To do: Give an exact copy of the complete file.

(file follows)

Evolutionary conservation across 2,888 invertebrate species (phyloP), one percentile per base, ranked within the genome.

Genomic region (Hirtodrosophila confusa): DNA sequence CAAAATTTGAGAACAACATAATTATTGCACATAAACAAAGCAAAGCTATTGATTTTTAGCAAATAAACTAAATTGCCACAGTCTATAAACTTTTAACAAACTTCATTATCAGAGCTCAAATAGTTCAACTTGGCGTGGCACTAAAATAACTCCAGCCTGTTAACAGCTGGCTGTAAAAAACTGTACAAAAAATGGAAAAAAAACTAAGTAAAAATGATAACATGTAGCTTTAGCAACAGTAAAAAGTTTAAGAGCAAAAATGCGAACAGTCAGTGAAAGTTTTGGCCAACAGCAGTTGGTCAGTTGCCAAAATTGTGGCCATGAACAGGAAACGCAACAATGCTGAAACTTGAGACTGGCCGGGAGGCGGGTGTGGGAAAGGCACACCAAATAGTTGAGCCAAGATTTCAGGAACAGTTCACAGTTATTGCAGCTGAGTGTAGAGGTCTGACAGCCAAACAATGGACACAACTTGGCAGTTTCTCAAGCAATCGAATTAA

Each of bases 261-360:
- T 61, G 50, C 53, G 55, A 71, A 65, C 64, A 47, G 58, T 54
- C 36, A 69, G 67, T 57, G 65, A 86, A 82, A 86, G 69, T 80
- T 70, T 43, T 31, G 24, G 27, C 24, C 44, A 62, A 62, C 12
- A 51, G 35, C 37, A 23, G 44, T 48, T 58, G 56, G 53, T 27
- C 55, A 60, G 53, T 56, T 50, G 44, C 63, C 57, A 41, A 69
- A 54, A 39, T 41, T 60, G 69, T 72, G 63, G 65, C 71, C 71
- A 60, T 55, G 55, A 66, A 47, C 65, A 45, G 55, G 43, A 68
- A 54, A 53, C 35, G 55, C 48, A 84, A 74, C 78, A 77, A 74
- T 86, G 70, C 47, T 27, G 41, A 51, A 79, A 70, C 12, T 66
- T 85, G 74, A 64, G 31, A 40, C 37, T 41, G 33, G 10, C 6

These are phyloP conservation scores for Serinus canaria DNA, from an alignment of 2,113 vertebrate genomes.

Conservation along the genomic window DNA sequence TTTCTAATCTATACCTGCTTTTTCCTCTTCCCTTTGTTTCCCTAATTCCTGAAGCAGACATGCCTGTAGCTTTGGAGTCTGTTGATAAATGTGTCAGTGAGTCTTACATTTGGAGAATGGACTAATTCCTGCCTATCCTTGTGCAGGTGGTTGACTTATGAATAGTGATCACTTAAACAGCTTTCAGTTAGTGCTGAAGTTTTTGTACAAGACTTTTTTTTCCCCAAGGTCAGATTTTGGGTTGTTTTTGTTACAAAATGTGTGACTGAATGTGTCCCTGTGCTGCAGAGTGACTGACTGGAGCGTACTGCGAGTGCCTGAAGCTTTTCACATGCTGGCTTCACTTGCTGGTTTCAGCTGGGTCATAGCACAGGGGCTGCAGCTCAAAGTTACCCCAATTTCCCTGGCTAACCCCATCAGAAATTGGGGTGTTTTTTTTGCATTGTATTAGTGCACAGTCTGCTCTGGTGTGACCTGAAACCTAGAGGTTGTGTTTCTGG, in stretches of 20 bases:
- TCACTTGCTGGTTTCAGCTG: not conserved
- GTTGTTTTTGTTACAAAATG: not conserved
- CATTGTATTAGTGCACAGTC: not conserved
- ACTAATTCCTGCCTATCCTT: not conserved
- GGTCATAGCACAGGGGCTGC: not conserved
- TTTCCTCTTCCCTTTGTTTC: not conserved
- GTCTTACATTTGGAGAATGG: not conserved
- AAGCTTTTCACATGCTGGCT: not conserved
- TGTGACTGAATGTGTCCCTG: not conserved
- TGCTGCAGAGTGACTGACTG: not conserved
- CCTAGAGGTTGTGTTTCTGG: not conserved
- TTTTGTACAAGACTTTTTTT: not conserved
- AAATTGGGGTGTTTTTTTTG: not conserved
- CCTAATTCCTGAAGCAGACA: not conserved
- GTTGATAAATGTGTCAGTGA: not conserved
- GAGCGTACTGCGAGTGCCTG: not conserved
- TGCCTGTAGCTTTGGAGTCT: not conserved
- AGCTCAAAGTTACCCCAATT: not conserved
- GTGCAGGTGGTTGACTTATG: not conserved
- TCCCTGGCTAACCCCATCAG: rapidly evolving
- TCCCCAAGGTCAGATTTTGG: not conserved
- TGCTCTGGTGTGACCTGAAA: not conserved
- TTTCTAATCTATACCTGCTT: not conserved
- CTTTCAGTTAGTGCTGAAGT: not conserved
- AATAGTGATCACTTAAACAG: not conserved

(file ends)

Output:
Evolutionary conservation across 2,888 invertebrate species (phyloP), one percentile per base, ranked within the genome.

Genomic region (Hirtodrosophila confusa): DNA sequence CAAAATTTGAGAACAACATAATTATTGCACATAAACAAAGCAAAGCTATTGATTTTTAGCAAATAAACTAAATTGCCACAGTCTATAAACTTTTAACAAACTTCATTATCAGAGCTCAAATAGTTCAACTTGGCGTGGCACTAAAATAACTCCAGCCTGTTAACAGCTGGCTGTAAAAAACTGTACAAAAAATGGAAAAAAAACTAAGTAAAAATGATAACATGTAGCTTTAGCAACAGTAAAAAGTTTAAGAGCAAAAATGCGAACAGTCAGTGAAAGTTTTGGCCAACAGCAGTTGGTCAGTTGCCAAAATTGTGGCCATGAACAGGAAACGCAACAATGCTGAAACTTGAGACTGGCCGGGAGGCGGGTGTGGGAAAGGCACACCAAATAGTTGAGCCAAGATTTCAGGAACAGTTCACAGTTATTGCAGCTGAGTGTAGAGGTCTGACAGCCAAACAATGGACACAACTTGGCAGTTTCTCAAGCAATCGAATTAA

Each of bases 261-360:
- T 61, G 50, C 53, G 55, A 71, A 65, C 64, A 47, G 58, T 54
- C 36, A 69, G 67, T 57, G 65, A 86, A 82, A 86, G 69, T 80
- T 70, T 43, T 31, G 24, G 27, C 24, C 44, A 62, A 62, C 12
- A 51, G 35, C 37, A 23, G 44, T 48, T 58, G 56, G 53, T 27
- C 55, A 60, G 53, T 56, T 50, G 44, C 63, C 57, A 41, A 69
- A 54, A 39, T 41, T 60, G 69, T 72, G 63, G 65, C 71, C 71
- A 60, T 55, G 55, A 66, A 47, C 65, A 45, G 55, G 43, A 68
- A 54, A 53, C 35, G 55, C 48, A 84, A 74, C 78, A 77, A 74
- T 86, G 70, C 47, T 27, G 41, A 51, A 79, A 70, C 12, T 66
- T 85, G 74, A 64, G 31, A 40, C 37, T 41, G 33, G 10, C 6

These are phyloP conservation scores for Serinus canaria DNA, from an alignment of 2,113 vertebrate genomes.

Conservation along the genomic window DNA sequence TTTCTAATCTATACCTGCTTTTTCCTCTTCCCTTTGTTTCCCTAATTCCTGAAGCAGACATGCCTGTAGCTTTGGAGTCTGTTGATAAATGTGTCAGTGAGTCTTACATTTGGAGAATGGACTAATTCCTGCCTATCCTTGTGCAGGTGGTTGACTTATGAATAGTGATCACTTAAACAGCTTTCAGTTAGTGCTGAAGTTTTTGTACAAGACTTTTTTTTCCCCAAGGTCAGATTTTGGGTTGTTTTTGTTACAAAATGTGTGACTGAATGTGTCCCTGTGCTGCAGAGTGACTGACTGGAGCGTACTGCGAGTGCCTGAAGCTTTTCACATGCTGGCTTCACTTGCTGGTTTCAGCTGGGTCATAGCACAGGGGCTGCAGCTCAAAGTTACCCCAATTTCCCTGGCTAACCCCATCAGAAATTGGGGTGTTTTTTTTGCATTGTATTAGTGCACAGTCTGCTCTGGTGTGACCTGAAACCTAGAGGTTGTGTTTCTGG, in stretches of 20 bases:
- TCACTTGCTGGTTTCAGCTG: not conserved
- GTTGTTTTTGTTACAAAATG: not conserved
- CATTGTATTAGTGCACAGTC: not conserved
- ACTAATTCCTGCCTATCCTT: not conserved
- GGTCATAGCACAGGGGCTGC: not conserved
- TTTCCTCTTCCCTTTGTTTC: not conserved
- GTCTTACATTTGGAGAATGG: not conserved
- AAGCTTTTCACATGCTGGCT: not conserved
- TGTGACTGAATGTGTCCCTG: not conserved
- TGCTGCAGAGTGACTGACTG: not conserved
- CCTAGAGGTTGTGTTTCTGG: not conserved
- TTTTGTACAAGACTTTTTTT: not conserved
- AAATTGGGGTGTTTTTTTTG: not conserved
- CCTAATTCCTGAAGCAGACA: not conserved
- GTTGATAAATGTGTCAGTGA: not conserved
- GAGCGTACTGCGAGTGCCTG: not conserved
- TGCCTGTAGCTTTGGAGTCT: not conserved
- AGCTCAAAGTTACCCCAATT: not conserved
- GTGCAGGTGGTTGACTTATG: not conserved
- TCCCTGGCTAACCCCATCAG: rapidly evolving
- TCCCCAAGGTCAGATTTTGG: not conserved
- TGCTCTGGTGTGACCTGAAA: not conserved
- TTTCTAATCTATACCTGCTT: not conserved
- CTTTCAGTTAGTGCTGAAGT: not conserved
- AATAGTGATCACTTAAACAG: not conserved